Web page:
Examination of Pregaming: Associations with Drinking Cognitions, Alcohol Use, and Negative Consequences at the Daily-Level among Adolescents and Young Adults




0000-0001-6572-4649 (Cross, Allison)

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Purpose: While research indicates that adolescents and young adults pregame (i.e., drink before going to an event or gathering), it is unclear how daily-level cognitions relate to pregaming behavior and how pregaming relates to alcohol consumption and consequences. We examined (1) occasion-level associations between drinking cognitions (i.e., willingness, attitudes, injunctive norms) and pregaming among adolescents and young adults, and (2) occasion-level associations between pregaming with quantity of alcohol consumed and negative consequences. We also explored potential moderating effects of age on the above associations as well as the moderating effects of the number of drinks on the association between pregaming and the number of negative consequences on drinking days. Methods: Participants from Texas (age 15-25) were enrolled in a longitudinal ecological momentary assessment (EMA) study employing a 3-week EMA burst format (8 surveys weekly, up to 2 times per day). These bursts were scheduled quarterly over a span of 12 months. Participants who reported any drinking days were included in the present analyses. The final analytic sample included 490 individuals ages 15-25 (53.6% Female, 45.2% White Non-Hispanic, Mean Age = 21.2 SD = 2.7). Data were analyzed with mixed effects multilevel models. Results: Multilevel models revealed that occasion-level drinking cognitions (i.e., occasions with higher willingness to drink and more positive attitudes toward pregaming than one’s usual) were associated with greater likelihood of pregaming (Willingness: odds ratio (OR=1.80) = X, p < 0.0001; attitudes: OR = 1.54, p = 0.0009), whereas injunctive norms were not significantly associated. Compared to drinking days when people did not pregame, pregaming days were associated with consuming more drinks (rate ratio (RR) = 1.79, p < 0.0001). For consequences, the positive association between alcohol use and number of consequences was reduced on pregaming days (p of the interaction term between number of drinks and pregame = 0.04). Age was not a significant moderator in any models tested. Conclusion: This study contributes to the literature by examining occasion-level associations between drinking cognitions with pregaming and the role of pregaming in experiencing negative consequences. These findings can be used to inform individual-level intervention approaches by incorporating risk information about willingness and attitudes and their association with pregaming.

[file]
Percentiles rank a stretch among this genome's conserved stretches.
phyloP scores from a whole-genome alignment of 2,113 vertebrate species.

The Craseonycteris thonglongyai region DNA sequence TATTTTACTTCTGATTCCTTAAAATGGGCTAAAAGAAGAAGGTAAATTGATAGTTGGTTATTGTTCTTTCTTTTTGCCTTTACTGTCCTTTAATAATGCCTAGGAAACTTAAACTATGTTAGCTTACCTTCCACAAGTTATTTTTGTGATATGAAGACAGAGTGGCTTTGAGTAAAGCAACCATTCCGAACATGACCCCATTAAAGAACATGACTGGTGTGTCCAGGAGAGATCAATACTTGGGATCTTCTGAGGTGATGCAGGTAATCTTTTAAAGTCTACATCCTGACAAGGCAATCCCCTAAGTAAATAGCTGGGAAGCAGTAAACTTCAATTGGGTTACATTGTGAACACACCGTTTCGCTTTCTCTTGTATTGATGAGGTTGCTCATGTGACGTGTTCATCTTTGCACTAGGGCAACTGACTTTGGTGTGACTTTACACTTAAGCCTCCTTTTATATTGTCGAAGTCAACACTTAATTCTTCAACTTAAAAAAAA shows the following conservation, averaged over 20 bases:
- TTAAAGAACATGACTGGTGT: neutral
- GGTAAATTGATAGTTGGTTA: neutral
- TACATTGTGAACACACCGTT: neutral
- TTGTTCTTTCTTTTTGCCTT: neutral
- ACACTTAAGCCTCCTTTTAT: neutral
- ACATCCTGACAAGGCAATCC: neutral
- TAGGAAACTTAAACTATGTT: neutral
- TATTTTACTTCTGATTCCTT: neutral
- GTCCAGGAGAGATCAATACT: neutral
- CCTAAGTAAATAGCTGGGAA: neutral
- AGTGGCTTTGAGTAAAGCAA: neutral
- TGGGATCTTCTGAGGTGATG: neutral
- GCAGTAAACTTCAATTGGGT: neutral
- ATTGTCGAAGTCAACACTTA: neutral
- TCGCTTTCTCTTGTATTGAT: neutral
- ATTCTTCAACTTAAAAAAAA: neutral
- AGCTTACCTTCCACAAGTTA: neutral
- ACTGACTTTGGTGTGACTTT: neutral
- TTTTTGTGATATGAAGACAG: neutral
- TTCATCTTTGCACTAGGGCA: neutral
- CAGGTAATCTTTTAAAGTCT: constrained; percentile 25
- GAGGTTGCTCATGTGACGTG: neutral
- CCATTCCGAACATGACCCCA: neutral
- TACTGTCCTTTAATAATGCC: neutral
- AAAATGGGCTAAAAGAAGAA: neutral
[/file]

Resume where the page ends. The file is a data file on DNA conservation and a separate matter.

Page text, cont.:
Research Appreciation Day Award Winner - School of Public Health, 2024 Research Award - 2nd Place